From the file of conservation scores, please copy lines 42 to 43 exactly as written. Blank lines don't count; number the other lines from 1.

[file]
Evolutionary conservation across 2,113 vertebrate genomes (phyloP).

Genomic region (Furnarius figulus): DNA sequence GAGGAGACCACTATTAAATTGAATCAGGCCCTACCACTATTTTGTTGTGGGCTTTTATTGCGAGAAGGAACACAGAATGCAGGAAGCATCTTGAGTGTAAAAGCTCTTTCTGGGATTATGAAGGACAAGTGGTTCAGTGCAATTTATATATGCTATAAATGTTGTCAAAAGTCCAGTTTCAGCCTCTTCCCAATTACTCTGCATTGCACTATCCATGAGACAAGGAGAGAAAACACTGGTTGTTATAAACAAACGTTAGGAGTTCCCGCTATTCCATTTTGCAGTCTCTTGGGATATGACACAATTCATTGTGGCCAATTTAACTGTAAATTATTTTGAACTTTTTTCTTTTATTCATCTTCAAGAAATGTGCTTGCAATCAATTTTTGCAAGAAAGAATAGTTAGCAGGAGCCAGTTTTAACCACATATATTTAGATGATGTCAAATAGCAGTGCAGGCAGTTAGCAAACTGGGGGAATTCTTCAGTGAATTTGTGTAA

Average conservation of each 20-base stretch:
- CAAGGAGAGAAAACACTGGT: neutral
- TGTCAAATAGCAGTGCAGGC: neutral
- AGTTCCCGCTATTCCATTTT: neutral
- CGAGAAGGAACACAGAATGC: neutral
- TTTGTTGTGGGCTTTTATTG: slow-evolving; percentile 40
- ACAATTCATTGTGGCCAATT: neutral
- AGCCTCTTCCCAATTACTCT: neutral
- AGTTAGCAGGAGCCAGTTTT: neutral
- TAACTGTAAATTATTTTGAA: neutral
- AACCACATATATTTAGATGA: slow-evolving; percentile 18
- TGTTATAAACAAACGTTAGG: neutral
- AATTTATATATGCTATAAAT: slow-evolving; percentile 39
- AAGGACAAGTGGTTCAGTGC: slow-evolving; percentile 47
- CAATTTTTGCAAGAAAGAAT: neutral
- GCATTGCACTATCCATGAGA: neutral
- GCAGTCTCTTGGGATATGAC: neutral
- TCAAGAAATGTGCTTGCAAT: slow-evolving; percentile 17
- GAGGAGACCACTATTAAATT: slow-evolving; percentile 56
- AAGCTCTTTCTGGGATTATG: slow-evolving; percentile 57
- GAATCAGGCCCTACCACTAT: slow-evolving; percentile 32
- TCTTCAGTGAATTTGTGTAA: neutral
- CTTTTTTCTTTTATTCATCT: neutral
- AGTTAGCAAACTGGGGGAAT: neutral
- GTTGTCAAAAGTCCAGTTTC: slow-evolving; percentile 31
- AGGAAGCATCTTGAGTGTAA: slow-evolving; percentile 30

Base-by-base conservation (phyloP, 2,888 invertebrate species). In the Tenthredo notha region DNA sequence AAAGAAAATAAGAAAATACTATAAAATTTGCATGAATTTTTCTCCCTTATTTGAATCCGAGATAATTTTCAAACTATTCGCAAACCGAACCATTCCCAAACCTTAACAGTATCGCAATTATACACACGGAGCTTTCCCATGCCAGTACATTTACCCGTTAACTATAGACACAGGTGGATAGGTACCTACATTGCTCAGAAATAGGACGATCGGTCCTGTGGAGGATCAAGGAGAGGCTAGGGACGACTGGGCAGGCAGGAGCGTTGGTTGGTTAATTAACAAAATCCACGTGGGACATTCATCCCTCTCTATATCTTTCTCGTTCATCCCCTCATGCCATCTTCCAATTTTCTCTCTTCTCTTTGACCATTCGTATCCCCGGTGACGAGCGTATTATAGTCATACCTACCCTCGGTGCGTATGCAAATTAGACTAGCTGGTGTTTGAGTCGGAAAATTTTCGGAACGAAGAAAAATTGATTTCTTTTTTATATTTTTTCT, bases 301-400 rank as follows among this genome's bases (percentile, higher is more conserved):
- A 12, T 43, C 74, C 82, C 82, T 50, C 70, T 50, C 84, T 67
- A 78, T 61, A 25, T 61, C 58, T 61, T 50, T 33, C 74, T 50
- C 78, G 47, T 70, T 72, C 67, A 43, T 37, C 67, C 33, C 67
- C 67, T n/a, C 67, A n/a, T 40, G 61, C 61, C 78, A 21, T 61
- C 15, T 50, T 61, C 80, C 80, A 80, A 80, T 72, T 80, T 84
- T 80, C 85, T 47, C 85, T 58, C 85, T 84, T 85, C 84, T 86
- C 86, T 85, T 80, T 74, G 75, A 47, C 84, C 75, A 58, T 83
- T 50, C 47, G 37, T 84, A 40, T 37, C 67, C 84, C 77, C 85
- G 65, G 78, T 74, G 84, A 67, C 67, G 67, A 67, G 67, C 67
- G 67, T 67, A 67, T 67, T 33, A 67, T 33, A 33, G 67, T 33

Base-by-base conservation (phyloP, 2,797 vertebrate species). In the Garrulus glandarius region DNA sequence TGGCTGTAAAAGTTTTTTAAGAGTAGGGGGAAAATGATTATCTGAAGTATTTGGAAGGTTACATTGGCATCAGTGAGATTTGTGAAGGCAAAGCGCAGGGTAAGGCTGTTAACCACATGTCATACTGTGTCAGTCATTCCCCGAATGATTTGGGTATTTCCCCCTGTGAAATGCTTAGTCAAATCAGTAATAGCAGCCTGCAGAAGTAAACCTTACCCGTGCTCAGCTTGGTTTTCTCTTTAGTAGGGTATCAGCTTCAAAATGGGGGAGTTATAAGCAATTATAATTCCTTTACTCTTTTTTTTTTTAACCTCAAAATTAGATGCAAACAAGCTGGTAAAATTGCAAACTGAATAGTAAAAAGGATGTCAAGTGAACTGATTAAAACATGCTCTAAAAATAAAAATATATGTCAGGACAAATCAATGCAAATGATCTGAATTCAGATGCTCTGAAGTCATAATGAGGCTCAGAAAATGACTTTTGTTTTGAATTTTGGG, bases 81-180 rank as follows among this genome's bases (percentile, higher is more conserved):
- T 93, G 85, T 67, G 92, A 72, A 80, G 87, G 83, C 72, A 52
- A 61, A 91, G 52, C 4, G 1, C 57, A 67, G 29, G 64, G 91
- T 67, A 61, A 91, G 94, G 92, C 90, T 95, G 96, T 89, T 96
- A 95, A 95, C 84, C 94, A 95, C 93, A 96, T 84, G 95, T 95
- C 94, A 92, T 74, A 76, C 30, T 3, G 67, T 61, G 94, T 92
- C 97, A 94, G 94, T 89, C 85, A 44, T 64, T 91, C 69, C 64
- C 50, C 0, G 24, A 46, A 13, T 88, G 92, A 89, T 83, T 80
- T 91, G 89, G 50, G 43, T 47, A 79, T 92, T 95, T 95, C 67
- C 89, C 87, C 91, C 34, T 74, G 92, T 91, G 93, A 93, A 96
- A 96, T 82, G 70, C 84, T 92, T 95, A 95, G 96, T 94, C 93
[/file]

- A 61, A 91, G 52, C 4, G 1, C 57, A 67, G 29, G 64, G 91
- T 67, A 61, A 91, G 94, G 92, C 90, T 95, G 96, T 89, T 96